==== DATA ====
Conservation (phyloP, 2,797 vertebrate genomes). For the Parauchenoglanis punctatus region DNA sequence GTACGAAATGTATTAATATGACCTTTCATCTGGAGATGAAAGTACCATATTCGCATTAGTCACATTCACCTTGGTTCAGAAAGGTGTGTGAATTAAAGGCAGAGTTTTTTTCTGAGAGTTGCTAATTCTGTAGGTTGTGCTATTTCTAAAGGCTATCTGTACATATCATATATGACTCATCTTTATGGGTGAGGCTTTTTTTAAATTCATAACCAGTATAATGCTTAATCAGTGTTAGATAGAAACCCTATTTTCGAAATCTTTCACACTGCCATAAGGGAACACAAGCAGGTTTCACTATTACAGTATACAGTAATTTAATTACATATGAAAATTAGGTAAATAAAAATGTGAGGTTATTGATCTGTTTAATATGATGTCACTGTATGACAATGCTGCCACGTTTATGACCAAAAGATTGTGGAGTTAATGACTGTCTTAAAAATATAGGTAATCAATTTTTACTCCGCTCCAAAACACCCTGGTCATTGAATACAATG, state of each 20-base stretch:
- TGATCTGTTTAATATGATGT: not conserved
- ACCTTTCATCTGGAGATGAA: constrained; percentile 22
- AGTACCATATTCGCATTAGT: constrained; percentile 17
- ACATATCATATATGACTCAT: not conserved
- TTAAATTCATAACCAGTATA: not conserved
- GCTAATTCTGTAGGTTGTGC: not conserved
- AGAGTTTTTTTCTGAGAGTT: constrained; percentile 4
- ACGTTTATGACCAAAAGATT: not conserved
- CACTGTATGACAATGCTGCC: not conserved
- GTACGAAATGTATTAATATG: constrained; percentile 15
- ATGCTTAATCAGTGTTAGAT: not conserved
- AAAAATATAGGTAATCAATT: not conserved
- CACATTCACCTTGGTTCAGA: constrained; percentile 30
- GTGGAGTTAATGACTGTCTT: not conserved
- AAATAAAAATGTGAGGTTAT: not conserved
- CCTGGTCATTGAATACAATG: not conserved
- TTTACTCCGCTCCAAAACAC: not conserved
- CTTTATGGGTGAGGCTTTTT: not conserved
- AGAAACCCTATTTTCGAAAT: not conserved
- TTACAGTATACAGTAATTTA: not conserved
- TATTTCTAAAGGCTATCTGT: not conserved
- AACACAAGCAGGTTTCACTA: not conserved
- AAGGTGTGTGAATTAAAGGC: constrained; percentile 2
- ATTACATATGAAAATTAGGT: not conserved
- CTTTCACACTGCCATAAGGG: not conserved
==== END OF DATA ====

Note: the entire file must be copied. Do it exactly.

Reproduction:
Conservation (phyloP, 2,797 vertebrate genomes). For the Parauchenoglanis punctatus region DNA sequence GTACGAAATGTATTAATATGACCTTTCATCTGGAGATGAAAGTACCATATTCGCATTAGTCACATTCACCTTGGTTCAGAAAGGTGTGTGAATTAAAGGCAGAGTTTTTTTCTGAGAGTTGCTAATTCTGTAGGTTGTGCTATTTCTAAAGGCTATCTGTACATATCATATATGACTCATCTTTATGGGTGAGGCTTTTTTTAAATTCATAACCAGTATAATGCTTAATCAGTGTTAGATAGAAACCCTATTTTCGAAATCTTTCACACTGCCATAAGGGAACACAAGCAGGTTTCACTATTACAGTATACAGTAATTTAATTACATATGAAAATTAGGTAAATAAAAATGTGAGGTTATTGATCTGTTTAATATGATGTCACTGTATGACAATGCTGCCACGTTTATGACCAAAAGATTGTGGAGTTAATGACTGTCTTAAAAATATAGGTAATCAATTTTTACTCCGCTCCAAAACACCCTGGTCATTGAATACAATG, state of each 20-base stretch:
- TGATCTGTTTAATATGATGT: not conserved
- ACCTTTCATCTGGAGATGAA: constrained; percentile 22
- AGTACCATATTCGCATTAGT: constrained; percentile 17
- ACATATCATATATGACTCAT: not conserved
- TTAAATTCATAACCAGTATA: not conserved
- GCTAATTCTGTAGGTTGTGC: not conserved
- AGAGTTTTTTTCTGAGAGTT: constrained; percentile 4
- ACGTTTATGACCAAAAGATT: not conserved
- CACTGTATGACAATGCTGCC: not conserved
- GTACGAAATGTATTAATATG: constrained; percentile 15
- ATGCTTAATCAGTGTTAGAT: not conserved
- AAAAATATAGGTAATCAATT: not conserved
- CACATTCACCTTGGTTCAGA: constrained; percentile 30
- GTGGAGTTAATGACTGTCTT: not conserved
- AAATAAAAATGTGAGGTTAT: not conserved
- CCTGGTCATTGAATACAATG: not conserved
- TTTACTCCGCTCCAAAACAC: not conserved
- CTTTATGGGTGAGGCTTTTT: not conserved
- AGAAACCCTATTTTCGAAAT: not conserved
- TTACAGTATACAGTAATTTA: not conserved
- TATTTCTAAAGGCTATCTGT: not conserved
- AACACAAGCAGGTTTCACTA: not conserved
- AAGGTGTGTGAATTAAAGGC: constrained; percentile 2
- ATTACATATGAAAATTAGGT: not conserved
- CTTTCACACTGCCATAAGGG: not conserved